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story.lead_photo.caption Photo submitted The Singing Men of Arkansas will be taking requests at Riordan Hall at 3 p.m. on Sunday, May 5. The unique format is an early Mother's Day gift, according to member Mike Malony.

When the Singing Men of Arkansas take the stage at Riordan Hall on Sunday, May 5, it will be a different kind of concert. The group of about 50 men will be taking requests.

They started by compiling all the songs they've learned in recent years and came up with a list of about 30, member Mike Malony said. Since the Singing Men never use sheet music in a performance, that means all 50 members have already memorized those 30 songs, he explained.

Singing Men of Arkansas

present

Our Best and Mom’s Requests

Riordan Hall

3 p.m.

Sunday, May 5

For more information or to request songs

SingingMenofArkansas.org

The songs are listed on the group's website, singingmenofarkansas.org, and voting has already begun. The top songs will be arranged into the first part of the May 5 show.

On the day of the show, the audience will choose the songs that will make up the second part of the show.

"It's an early Mother's Day gift," Malony said. "We wanted to make it fun and special."

The list includes some religious songs, "A Mighty Fortress is Our God"; some patriotic songs, "God Bless the USA"; and some old favorites, "Somewhere Over the Rainbow."

Malony said the men sing without sheet music because it creates a more compelling performance. The performers are free to make eye contact with the audience, and that adds excitement.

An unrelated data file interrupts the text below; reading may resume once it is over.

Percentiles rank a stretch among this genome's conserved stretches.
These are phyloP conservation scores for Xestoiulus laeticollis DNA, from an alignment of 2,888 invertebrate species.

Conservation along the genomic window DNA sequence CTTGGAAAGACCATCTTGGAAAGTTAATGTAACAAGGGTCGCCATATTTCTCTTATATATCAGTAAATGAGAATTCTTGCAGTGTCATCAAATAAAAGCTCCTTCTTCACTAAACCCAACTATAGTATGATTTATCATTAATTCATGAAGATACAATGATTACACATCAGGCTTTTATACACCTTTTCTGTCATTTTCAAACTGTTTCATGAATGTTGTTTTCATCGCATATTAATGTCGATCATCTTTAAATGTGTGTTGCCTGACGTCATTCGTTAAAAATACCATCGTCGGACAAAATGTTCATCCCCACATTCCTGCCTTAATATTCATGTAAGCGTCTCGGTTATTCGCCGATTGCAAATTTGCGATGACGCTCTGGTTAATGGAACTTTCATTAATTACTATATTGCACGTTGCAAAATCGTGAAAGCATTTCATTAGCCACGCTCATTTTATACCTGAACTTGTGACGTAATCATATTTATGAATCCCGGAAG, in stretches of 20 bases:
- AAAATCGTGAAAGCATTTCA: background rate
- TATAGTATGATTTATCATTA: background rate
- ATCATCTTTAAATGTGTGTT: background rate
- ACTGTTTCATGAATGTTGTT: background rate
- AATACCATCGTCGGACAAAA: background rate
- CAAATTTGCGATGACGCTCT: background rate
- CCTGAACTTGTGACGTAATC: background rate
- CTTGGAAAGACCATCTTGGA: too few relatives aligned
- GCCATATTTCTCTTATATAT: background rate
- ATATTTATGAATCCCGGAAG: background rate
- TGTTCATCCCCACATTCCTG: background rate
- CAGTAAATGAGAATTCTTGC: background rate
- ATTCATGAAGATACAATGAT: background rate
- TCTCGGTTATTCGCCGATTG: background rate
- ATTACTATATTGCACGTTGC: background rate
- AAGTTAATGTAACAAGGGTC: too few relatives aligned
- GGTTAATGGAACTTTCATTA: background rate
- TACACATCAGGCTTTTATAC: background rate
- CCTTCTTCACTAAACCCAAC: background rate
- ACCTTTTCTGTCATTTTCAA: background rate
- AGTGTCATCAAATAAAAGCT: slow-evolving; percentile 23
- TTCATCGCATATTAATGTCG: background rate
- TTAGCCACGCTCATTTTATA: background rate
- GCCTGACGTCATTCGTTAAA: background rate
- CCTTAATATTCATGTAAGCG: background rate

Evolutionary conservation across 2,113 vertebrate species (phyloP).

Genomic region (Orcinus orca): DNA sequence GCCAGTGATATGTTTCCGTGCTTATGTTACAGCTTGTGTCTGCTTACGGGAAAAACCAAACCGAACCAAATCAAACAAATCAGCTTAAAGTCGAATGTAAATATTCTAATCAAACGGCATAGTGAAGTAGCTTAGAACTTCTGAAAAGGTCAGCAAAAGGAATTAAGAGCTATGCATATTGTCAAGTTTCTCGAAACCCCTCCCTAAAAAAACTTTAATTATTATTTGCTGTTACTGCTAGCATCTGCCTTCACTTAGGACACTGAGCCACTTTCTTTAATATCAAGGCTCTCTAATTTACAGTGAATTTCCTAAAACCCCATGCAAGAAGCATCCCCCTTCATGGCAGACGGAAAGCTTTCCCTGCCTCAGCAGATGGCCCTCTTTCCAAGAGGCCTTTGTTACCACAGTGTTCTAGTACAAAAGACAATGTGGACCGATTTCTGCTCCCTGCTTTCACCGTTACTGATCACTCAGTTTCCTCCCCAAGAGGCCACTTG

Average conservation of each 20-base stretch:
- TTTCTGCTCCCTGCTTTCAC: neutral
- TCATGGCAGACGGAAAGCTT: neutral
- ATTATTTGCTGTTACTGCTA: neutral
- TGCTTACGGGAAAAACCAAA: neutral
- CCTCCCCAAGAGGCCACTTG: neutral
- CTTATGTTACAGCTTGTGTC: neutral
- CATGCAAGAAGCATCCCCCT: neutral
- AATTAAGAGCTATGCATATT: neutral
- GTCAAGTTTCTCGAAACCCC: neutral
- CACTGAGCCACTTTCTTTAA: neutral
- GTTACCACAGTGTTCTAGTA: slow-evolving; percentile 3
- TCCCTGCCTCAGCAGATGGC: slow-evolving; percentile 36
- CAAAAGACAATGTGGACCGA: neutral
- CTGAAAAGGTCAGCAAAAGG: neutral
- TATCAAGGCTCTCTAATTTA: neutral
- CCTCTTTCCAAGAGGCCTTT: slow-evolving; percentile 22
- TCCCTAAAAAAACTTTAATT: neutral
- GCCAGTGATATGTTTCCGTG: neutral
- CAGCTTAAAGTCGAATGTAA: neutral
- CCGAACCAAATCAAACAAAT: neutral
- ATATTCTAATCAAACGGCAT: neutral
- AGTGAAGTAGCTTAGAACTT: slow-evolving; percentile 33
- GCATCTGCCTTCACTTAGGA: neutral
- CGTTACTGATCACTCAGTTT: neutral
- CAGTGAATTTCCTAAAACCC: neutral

For the performers, it can be a challenge to memorize so many different songs, but that also makes it fun.

"We want to challenge ourselves to be the best professionally, not just another choir."

The group, a 501(c)3, was started about 12 years ago. Some members work in music as music teachers and church choir directors. They range in age from high school students to retirees, but the average age is probably in the low 50s. Many of them, Malony said, sang in high school or college and, as they got older, realized that they missed singing. They rehearse once a week in Springdale.

They have toured in Arkansas, Oklahoma and Texas and have worked with well-known gospel artists.

About once a year, Malony said, they perform sacred music in a prison. Both the performers and the audience enjoy that experience, he said.

They also sing the national anthem at Razorback games on occasion.

"We can do a pretty powerful national anthem," Malony said.

General News on 04/10/2019

Print Headline: Local choir plans special show

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